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Pregnant in a Pandemic

pregnant in a pandemic

Pregnant in a Pandemic: Courtney Levin and her husband, Andy, are the proud parents of an 11-year-old son, whom they assumed would be their only child. Doctors had told them, in fact, that they could not have more children. Imagine their surprise when they learned they would have a baby this year.

Now imagine what it has been like for them to be expecting as COVID-19 continues to spread through our community as well as around the world.

“I have several high-risk factors, so I have appointments twice weekly at Sinai Hospital for fetal monitoring. It’s been pretty stressful. I’m so worried about delivery and exposing us to the virus, but home birth is not an option for us,” Levin writes to us. “It’s my second child, I’m 41 and a Baltimore County Public Schools teacher, so I’m also worried about going back to school potentially.”

High risk

It’s been rough, she admits, although some days are better than others. She teaches high school science through BCPS’s e-learning program and is currently working from home with her son, and Andy, who is also a teacher.

“I have been trying to focus on setting up the nursery and prepping for baby to keep my mind on happier times,” she says. “Having a high-risk pregnancy was stressful before, but this added stress has been hard.”

What Parents Shouldn’t Worry About

By mid-March, or three-quarters of the way through her pregnancy, Sinai Hospital changed its visitor policy; Levin’s son was no longer able to attend appointments with her. Then the policy changed again, and no one, not even her husband, could go to appointments.

“I was very concerned about not having my husband there for the actual delivery,” she says. “Luckily, they are still allowing one visitor or support person for labor and delivery. But I was told that could change at any time.”

Delivery partners

For now, most Maryland hospitals are allowing mothers to have one support person with them during the delivery, says Dr. Ngozi Uzogara Wexler, an obstetrician with MedStar Montgomery Medical Center. But, like Levin, she knows that at any time partners could be prohibited for safety reasons.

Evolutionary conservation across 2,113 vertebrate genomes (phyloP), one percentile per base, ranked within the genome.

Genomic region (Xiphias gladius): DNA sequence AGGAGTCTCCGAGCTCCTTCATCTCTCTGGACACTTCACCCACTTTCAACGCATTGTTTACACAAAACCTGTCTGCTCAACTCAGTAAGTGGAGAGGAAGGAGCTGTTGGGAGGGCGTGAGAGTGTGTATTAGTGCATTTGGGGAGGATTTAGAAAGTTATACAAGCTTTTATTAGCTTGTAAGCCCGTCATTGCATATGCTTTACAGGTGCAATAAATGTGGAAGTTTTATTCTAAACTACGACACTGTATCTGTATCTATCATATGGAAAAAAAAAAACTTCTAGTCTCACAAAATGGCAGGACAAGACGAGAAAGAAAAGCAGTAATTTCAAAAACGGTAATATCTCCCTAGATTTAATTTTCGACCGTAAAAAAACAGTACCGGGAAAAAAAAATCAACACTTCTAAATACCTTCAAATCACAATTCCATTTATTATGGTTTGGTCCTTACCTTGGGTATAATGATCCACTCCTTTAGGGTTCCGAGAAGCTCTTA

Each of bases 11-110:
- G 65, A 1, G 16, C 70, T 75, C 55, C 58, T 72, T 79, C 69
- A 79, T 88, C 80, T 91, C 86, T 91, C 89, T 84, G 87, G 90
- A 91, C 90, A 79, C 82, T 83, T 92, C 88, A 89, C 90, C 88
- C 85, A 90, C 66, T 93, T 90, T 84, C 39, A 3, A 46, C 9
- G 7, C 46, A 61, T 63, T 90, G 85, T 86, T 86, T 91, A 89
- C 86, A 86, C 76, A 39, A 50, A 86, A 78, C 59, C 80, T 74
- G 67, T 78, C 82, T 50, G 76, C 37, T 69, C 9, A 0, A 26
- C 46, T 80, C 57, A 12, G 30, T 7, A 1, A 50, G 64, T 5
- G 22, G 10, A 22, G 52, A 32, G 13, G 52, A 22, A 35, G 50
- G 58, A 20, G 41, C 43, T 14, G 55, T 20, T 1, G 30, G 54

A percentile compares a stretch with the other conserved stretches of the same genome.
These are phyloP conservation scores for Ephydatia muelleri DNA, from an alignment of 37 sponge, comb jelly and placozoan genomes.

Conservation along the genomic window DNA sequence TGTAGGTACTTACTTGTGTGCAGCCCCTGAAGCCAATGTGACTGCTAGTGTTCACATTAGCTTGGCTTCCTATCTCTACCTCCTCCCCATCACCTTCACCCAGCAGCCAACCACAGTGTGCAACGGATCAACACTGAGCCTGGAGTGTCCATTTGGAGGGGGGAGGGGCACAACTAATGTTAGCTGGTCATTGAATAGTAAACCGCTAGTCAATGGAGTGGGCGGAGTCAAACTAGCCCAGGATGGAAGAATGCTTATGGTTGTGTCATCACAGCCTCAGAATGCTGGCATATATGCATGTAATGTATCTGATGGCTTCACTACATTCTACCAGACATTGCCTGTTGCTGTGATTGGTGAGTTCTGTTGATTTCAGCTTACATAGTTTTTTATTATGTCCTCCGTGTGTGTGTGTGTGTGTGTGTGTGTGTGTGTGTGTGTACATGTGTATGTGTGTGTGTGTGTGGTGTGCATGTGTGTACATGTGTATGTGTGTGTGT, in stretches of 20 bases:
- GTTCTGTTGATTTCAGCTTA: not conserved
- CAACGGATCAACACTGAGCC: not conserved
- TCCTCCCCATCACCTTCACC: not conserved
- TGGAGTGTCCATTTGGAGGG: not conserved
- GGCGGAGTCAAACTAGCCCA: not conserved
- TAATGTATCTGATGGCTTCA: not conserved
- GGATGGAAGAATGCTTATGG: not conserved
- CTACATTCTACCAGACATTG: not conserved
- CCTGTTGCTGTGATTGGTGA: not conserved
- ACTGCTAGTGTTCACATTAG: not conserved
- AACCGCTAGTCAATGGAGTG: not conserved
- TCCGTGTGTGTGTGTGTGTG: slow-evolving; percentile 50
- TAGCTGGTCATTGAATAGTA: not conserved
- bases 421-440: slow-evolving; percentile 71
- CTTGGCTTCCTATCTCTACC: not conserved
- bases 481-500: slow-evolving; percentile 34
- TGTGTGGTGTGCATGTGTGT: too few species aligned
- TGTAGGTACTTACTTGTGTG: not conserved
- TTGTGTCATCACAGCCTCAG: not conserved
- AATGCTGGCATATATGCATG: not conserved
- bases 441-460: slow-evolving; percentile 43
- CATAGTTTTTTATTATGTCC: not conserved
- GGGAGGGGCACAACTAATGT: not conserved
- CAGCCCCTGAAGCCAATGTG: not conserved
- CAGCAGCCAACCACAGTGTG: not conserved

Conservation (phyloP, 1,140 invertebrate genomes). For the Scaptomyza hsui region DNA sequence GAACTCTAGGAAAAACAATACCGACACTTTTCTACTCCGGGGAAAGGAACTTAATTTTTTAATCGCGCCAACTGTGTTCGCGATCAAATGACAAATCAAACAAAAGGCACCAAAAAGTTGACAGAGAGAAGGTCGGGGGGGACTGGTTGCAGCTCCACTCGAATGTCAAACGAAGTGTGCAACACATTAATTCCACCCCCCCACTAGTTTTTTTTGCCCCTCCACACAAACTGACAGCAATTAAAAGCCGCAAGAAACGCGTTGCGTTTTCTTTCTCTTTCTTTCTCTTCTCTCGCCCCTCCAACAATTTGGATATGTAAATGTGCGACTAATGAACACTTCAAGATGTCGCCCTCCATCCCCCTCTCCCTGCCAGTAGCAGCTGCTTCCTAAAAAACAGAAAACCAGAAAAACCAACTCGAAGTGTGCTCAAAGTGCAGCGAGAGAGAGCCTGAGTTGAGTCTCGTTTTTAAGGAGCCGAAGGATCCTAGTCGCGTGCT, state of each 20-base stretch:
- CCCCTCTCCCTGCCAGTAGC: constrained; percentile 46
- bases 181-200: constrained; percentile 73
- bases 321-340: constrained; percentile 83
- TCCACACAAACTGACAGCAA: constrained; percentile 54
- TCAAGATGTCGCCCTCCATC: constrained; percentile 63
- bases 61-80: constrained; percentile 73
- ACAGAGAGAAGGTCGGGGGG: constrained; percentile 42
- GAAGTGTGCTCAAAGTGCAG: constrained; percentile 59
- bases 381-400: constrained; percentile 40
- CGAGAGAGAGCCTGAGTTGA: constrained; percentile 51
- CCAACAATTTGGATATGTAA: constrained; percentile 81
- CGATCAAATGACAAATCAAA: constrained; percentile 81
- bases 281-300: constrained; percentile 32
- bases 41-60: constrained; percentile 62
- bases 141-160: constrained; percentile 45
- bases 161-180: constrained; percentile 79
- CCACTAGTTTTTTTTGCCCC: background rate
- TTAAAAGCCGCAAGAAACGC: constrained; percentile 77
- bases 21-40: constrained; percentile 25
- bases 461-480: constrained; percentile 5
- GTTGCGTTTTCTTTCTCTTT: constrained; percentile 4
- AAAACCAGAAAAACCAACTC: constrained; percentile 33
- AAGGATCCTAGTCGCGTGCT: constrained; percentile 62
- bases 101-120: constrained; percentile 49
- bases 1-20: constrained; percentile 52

“We’re not there yet, and we hope not to get there,” Wexler says.

At MedStar Montgomery Medical, the support person now must pack his or her own to-go bag, just like the patient herself, because once admitted, that person cannot leave.

“We treat every patient with compassion, but the underlying assumption is that they could be a COVID-19 patient,” Wexler says.

In a similar effort to decrease traffic, labor and delivery staff has even stopped using the hospital’s phlebotomist, and nurses on the unit are drawing blood, she adds. The unit also uses its own housekeeper and is not sharing that staff person with the hospital.

Levin is hoping to be induced at 37 weeks but adds that “at the moment, my doctors are recommending we take it week by week depending on the current situation. They want to minimize the amount of time we are in the hospital as much as possible, so it may be necessary to go either earlier or later.”

Intrauterine transmission

There is very limited data on how COVID-19 affects pregnant patients, says Dr. Kathryn Boling, a primary-care physician with Mercy Personal Physicians at Lutherville. Physicians in China completed a few studies; while the number of patients in these studies is small, they showed that symptoms for pregnant women are not worse than for the general population

That’s important because pregnant women are often more susceptible to respiratory infections due to changes in their immune systems, Boling says.

“In those low numbers, it looks somewhat reassuring,” she says, adding that pregnant women still need to be careful. Follow all precautions advised by their doctors, she says, both at home and at the workplace, if they are essential workers.